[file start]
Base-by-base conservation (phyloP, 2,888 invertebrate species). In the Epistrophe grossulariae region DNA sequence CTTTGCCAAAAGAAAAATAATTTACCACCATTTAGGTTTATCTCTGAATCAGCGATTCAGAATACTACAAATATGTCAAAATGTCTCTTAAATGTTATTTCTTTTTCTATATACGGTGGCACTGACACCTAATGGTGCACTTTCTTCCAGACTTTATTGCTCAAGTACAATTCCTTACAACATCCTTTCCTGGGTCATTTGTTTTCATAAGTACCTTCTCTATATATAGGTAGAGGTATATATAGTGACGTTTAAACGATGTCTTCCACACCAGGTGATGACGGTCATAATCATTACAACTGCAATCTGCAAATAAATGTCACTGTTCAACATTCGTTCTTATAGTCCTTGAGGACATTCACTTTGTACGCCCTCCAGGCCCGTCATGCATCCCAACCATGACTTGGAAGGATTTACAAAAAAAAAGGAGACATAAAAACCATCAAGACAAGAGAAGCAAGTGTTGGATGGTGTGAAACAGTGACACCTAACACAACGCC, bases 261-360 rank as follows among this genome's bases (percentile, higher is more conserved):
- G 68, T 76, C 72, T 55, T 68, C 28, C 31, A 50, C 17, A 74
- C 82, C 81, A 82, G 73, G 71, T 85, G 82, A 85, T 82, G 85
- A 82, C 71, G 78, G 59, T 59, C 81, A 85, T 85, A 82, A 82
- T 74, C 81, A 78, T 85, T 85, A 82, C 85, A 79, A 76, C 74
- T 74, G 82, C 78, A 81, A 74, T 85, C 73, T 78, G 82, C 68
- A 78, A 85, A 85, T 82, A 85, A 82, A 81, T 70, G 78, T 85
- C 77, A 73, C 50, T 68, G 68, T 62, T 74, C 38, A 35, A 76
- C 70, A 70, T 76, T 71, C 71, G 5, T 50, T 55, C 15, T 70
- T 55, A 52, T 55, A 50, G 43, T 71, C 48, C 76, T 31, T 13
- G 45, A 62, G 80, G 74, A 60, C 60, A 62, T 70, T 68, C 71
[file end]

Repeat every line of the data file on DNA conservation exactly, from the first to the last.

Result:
Base-by-base conservation (phyloP, 2,888 invertebrate species). In the Epistrophe grossulariae region DNA sequence CTTTGCCAAAAGAAAAATAATTTACCACCATTTAGGTTTATCTCTGAATCAGCGATTCAGAATACTACAAATATGTCAAAATGTCTCTTAAATGTTATTTCTTTTTCTATATACGGTGGCACTGACACCTAATGGTGCACTTTCTTCCAGACTTTATTGCTCAAGTACAATTCCTTACAACATCCTTTCCTGGGTCATTTGTTTTCATAAGTACCTTCTCTATATATAGGTAGAGGTATATATAGTGACGTTTAAACGATGTCTTCCACACCAGGTGATGACGGTCATAATCATTACAACTGCAATCTGCAAATAAATGTCACTGTTCAACATTCGTTCTTATAGTCCTTGAGGACATTCACTTTGTACGCCCTCCAGGCCCGTCATGCATCCCAACCATGACTTGGAAGGATTTACAAAAAAAAAGGAGACATAAAAACCATCAAGACAAGAGAAGCAAGTGTTGGATGGTGTGAAACAGTGACACCTAACACAACGCC, bases 261-360 rank as follows among this genome's bases (percentile, higher is more conserved):
- G 68, T 76, C 72, T 55, T 68, C 28, C 31, A 50, C 17, A 74
- C 82, C 81, A 82, G 73, G 71, T 85, G 82, A 85, T 82, G 85
- A 82, C 71, G 78, G 59, T 59, C 81, A 85, T 85, A 82, A 82
- T 74, C 81, A 78, T 85, T 85, A 82, C 85, A 79, A 76, C 74
- T 74, G 82, C 78, A 81, A 74, T 85, C 73, T 78, G 82, C 68
- A 78, A 85, A 85, T 82, A 85, A 82, A 81, T 70, G 78, T 85
- C 77, A 73, C 50, T 68, G 68, T 62, T 74, C 38, A 35, A 76
- C 70, A 70, T 76, T 71, C 71, G 5, T 50, T 55, C 15, T 70
- T 55, A 52, T 55, A 50, G 43, T 71, C 48, C 76, T 31, T 13
- G 45, A 62, G 80, G 74, A 60, C 60, A 62, T 70, T 68, C 71